Summertime is upon us. A time for barbecues and pool parties. Getting outdoors and heading to the park or the lake. You pack a picnic lunch and head into the great outdoors. But wait, what’s that? Is it a bird? A plane? You hear the familiar buzzing sound and you know it can only be one of humankind’s most formidable foes. The mighty mosquito!
Female mosquitos bite animals and humans to obtain a drink of blood. They need protein and iron from the blood to produce eggs. Once they’ve acquired a blood sample, they search for a pool of standing water to lay their eggs. The eggs hatch and become adult mosquitos within about a week.
Mosquito bites can range from annoying to deadly. Most people bitten by a mosquito will experience itchy bumps that will go away after a day or two (if you can keep from scratching them). Some may experience allergic reactions leading to blisters, hives, or in rare cases, anaphylaxis – a severe allergic reaction that affects the whole body and requires immediate medical attention. Some mosquitoes can also carry and transmit dangerous viruses such as the West Nile Virus, or a variety of viral encephalitis and meningitis diseases. Wearing a mask and social distancing won’t protect you from these viruses.
Mosquitoes are active day and night, though many species common to the U.S. are most active at night, dusk or dawn. They live indoors and outdoors, and search for warm places when temperatures begin to drop. Some types of mosquitoes will hibernate in enclosed spaces. They can be found any time of the year that temperatures are warm enough but are most prevalent in the warmer summer and early fall months.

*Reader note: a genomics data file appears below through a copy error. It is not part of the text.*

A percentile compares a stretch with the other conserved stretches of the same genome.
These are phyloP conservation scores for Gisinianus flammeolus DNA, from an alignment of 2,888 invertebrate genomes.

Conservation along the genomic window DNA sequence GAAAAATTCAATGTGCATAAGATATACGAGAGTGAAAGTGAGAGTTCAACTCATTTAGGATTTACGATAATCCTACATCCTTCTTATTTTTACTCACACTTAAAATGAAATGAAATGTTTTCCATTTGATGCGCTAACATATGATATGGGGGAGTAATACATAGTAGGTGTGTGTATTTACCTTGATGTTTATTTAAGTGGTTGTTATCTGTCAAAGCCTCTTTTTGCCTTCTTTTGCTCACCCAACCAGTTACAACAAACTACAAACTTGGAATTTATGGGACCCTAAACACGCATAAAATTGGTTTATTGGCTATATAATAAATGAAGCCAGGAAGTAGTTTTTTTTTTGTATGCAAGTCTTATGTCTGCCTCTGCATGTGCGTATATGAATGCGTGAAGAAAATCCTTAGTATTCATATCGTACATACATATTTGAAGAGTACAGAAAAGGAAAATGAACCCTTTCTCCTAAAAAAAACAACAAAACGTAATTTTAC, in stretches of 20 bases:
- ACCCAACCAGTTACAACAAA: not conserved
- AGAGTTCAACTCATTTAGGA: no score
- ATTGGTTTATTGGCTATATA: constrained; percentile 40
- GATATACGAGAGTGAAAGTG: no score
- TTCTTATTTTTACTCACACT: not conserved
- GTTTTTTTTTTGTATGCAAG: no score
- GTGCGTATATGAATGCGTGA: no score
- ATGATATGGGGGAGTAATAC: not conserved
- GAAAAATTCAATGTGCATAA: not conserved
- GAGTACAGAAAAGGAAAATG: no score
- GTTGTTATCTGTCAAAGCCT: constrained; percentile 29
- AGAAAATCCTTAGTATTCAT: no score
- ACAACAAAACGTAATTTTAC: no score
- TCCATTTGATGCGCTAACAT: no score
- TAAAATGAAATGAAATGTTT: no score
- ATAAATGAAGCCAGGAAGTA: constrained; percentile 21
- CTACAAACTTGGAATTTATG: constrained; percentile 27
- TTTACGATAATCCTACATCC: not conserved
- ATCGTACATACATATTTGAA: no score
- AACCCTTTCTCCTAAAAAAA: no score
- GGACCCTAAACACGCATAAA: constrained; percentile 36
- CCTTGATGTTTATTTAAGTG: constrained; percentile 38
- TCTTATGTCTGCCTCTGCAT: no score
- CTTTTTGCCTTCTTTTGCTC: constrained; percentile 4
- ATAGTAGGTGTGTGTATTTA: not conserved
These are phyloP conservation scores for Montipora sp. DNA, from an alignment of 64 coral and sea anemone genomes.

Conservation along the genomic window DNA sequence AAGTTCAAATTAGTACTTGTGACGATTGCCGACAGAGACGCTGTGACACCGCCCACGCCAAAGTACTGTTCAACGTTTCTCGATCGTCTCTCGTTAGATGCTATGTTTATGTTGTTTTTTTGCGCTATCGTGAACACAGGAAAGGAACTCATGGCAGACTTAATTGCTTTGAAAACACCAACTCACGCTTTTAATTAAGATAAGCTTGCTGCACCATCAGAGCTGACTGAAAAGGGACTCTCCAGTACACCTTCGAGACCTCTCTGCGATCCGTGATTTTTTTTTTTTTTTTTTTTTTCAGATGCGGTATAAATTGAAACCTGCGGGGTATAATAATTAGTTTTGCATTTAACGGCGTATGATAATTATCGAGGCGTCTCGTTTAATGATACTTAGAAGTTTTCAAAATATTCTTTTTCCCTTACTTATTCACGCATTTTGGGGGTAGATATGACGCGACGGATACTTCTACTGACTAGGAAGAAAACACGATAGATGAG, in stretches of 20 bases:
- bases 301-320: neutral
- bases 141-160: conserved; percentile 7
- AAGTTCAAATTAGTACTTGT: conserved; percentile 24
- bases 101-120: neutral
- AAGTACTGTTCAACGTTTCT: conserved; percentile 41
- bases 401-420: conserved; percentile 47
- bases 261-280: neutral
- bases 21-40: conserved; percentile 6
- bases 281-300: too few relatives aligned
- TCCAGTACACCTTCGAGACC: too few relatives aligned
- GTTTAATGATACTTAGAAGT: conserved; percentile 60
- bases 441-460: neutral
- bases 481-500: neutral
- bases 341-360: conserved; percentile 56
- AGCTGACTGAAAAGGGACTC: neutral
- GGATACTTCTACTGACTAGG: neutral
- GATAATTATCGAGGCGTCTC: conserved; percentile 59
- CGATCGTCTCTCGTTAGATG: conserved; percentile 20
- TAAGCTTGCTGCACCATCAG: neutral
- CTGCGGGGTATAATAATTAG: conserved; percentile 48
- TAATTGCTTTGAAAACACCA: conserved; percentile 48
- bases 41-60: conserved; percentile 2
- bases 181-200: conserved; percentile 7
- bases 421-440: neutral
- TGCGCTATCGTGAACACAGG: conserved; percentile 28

Staying indoors is the easiest way to prevent mosquito bites during the warmer months, but don’t let mosquitoes ruin your outdoor fun this summer. Here are a few things you can do to protect yourself when you go outdoors:
- Use an insect repellant. When used as directed, Environmental Protection Agency (EPA)-registered insect repellents are proven safe and effective, even for pregnant and breastfeeding women. Use an EPA-registered insect repellent with one of the following active ingredients:
- Oil of lemon eucalyptus (OLE)
- Para-menthane-diol (PMD)
- Cover up. Wear light colored, loose fitting, long sleeved clothes. In addition to keeping mosquitoes away from exposed skin, this will also keep you cooler and protect you from the sun’s harmful UV rays.
Protect Your Home
In addition to personal protection when you go outdoors, there are things you can do to make your home and yard a mosquito-free oasis.
- Get rid of standing water. Regularly look around your yard and home and drain or turn over any objects or areas that might contain stagnant water. The water could be in flowerpots, gutters, buckets, pool covers, pet water dishes, discarded tires, or birdbaths.
- Treat your yard with repellant. There are a variety of effective sprays or granules you can use to treat your yard. Consult a professional and read the labels carefully, especially if you have children or pets.
- Keep mosquitoes outside. Use air conditioning, or window and door screens.